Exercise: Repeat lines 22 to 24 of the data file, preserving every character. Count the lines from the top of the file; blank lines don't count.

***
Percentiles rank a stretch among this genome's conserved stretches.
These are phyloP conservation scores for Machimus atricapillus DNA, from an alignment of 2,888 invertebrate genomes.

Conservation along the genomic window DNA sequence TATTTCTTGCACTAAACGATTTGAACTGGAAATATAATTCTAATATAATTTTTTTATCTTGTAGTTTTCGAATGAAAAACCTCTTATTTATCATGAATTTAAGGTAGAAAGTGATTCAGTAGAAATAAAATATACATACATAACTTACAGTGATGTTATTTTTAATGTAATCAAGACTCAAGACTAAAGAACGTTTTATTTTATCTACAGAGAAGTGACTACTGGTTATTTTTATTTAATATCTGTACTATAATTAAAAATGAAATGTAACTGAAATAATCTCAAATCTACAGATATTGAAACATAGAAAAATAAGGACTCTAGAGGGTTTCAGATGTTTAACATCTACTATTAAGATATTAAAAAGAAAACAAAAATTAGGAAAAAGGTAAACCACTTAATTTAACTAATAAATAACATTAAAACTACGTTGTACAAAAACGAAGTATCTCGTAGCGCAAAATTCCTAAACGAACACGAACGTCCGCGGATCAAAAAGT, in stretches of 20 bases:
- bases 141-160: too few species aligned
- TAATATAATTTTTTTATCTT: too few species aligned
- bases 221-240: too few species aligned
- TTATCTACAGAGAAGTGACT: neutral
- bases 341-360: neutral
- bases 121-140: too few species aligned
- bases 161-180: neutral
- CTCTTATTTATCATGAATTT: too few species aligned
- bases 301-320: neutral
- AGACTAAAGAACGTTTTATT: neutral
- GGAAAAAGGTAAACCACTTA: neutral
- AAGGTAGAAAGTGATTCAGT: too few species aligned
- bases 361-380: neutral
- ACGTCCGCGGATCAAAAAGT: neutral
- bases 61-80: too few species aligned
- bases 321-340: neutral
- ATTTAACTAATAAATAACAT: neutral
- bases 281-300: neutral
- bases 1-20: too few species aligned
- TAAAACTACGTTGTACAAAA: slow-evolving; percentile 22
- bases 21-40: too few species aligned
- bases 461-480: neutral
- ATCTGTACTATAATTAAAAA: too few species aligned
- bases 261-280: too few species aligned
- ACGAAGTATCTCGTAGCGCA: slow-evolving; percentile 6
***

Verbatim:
- bases 1-20: too few species aligned
- TAAAACTACGTTGTACAAAA: slow-evolving; percentile 22
- bases 21-40: too few species aligned